The Pennsylvania Supreme Court [official website] on Wednesday explained [opinion, PDF] that traditional district-drawing criteria mandated the court’s decision last month to strike down [JURIST report] the state’s 2011 electoral map.
While the court delivered its order [text, PDF] finding that the electoral plan violated the Pennsylvania Constitution [text] on January 22, it did not provide a majority opinion until Wednesday.
The 138-page majority opinion, authored by Justice Debra McCloskey Todd and joined by Justices Christine Donohue, Kevin Dougherty and David Wecht, provides a detailed recounting of the history and jurisprudence behind the Free Elections Clause [ Art. I, § 5 text] of the state constitution, which provides that “elections shall be free and equal; and no power, civil or military, shall at any time interfere to prevent the free exercise of the right of suffrage.” In the court’s estimation, this clause is “a bulwark against the adverse consequences of partisan gerrymandering.”
In accordance with the plain and expansive sweep of the words “free and equal,” we view them as indicative of the framers’ intent that all aspects of the electoral process, to the greatest degree possible, be kept open and unrestricted to the voters of our Commonwealth, and, also, conducted in a manner which guarantees, to the greatest degree possible, a voter’s right to equal participation in the electoral process for the selection of his or her representatives in government.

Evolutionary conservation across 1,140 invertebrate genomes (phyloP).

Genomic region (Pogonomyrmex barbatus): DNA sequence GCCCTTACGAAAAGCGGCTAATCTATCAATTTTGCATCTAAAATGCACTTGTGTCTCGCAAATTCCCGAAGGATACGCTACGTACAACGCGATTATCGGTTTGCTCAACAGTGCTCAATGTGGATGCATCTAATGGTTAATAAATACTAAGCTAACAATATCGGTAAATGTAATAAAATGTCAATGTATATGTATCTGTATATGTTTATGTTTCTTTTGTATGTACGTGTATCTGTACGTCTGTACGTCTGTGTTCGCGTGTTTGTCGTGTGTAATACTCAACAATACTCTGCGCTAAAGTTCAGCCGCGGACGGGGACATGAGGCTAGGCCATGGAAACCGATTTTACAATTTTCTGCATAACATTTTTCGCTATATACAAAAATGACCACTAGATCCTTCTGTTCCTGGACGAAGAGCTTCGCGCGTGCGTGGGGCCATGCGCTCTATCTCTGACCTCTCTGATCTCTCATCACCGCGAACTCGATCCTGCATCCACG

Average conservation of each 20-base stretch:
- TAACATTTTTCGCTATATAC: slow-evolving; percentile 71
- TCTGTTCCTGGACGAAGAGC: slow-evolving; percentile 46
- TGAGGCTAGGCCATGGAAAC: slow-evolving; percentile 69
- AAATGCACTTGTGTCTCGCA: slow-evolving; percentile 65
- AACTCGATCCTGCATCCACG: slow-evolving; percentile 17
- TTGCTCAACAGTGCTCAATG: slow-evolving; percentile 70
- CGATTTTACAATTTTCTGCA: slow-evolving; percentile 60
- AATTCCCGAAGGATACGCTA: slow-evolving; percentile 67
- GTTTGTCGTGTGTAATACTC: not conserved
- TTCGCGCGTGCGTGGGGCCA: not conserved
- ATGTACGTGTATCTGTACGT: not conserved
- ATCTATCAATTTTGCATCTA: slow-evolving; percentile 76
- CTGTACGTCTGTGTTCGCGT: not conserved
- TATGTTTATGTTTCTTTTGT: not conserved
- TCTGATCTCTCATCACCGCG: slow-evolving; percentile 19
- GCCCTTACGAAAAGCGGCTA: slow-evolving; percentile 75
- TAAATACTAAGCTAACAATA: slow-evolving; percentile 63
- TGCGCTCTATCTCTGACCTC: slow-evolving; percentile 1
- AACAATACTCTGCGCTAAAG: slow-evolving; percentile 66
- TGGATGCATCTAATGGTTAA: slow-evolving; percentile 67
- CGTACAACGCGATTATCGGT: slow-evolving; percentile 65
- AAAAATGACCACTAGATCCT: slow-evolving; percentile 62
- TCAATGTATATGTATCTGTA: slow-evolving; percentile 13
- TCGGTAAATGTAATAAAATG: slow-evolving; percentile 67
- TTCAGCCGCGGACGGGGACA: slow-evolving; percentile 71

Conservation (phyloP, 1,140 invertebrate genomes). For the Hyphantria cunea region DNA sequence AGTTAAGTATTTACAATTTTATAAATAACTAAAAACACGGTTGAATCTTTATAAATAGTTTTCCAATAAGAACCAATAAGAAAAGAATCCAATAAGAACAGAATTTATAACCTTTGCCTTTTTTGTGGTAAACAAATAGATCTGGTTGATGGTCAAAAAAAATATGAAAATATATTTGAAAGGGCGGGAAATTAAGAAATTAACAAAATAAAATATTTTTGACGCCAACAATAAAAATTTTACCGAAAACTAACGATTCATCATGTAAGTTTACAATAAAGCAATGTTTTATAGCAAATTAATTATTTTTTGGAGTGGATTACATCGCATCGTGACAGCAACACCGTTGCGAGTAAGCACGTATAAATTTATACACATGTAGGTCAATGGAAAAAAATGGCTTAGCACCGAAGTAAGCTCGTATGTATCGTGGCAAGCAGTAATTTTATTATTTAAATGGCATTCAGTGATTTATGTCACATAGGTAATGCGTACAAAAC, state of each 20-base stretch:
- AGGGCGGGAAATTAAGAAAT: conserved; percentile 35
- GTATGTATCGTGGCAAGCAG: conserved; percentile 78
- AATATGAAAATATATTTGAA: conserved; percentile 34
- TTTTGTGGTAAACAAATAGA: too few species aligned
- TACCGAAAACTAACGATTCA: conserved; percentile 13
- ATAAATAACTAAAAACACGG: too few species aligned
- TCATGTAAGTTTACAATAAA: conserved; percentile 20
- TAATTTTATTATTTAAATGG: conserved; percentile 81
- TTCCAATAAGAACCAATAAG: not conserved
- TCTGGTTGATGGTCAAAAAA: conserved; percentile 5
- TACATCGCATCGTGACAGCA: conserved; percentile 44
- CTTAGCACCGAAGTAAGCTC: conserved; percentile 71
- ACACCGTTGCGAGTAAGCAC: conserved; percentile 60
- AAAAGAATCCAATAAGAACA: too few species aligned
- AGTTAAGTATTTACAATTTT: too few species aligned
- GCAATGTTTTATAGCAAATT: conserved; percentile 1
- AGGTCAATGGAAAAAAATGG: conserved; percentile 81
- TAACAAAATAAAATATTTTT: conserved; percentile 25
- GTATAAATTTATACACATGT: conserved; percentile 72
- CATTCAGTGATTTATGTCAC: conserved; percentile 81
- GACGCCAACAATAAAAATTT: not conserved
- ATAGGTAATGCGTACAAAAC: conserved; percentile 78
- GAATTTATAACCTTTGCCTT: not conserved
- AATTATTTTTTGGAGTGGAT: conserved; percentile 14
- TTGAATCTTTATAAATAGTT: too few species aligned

Noting the difficulty in finding a judicially manageable standard [JURIST report] for determining when a redistricting plan becomes unconstitutional, the court returned to the standard for state legislative districts, first adopted in the 1873 constitution. Namely, the court found that, in order to comply with the Free Elections Clause, a district must be “be equal, to the extent possible,” “comprised of compact and contiguous geographical territory” and respect “the boundaries of existing political subdivisions contained therein, such that the district divides as few of those subdivisions as possible.”
When, however, it is demonstrated that, in the creation of congressional districts, these neutral criteria have been subordinated, in whole or in part, to extraneous considerations such as gerrymandering for unfair partisan political advantage, a congressional redistricting plan violates Article I, Section 5 of the Pennsylvania Constitution.
The majority opinion reiterates that the court’s decision is based solely on the state constitution:
While federal courts have, to date, been unable to settle on a workable standard by which to assess such claims under the federal Constitution, we find no such barriers under our great Pennsylvania charter. The people of this Commonwealth should never lose sight of the fact that, in its protection of essential rights, our founding document is the ancestor, not the offspring, of the federal Constitution. We conclude that, in this matter, it provides a constitutional standard, and remedy, even if the federal charter does not.
This focus on state law likely influenced the US Supreme Court’s decision to deny a request [JURIST report] to stay the case.
The court’s opinion in League of Women Voters v. The Commonwealth of Pennsylvania comes only two days before the deadline imposed by the January 22 order for the state legislature to submit a new redistricting plan to Governor Tom Wolf [official website].
Chief Justice Thomas Saylor and Justice Sallie Updike Mundy [opinions, PDF] each filed dissenting opinions. Justice Max Baer filed a concurring and dissenting opinion [text, PDF].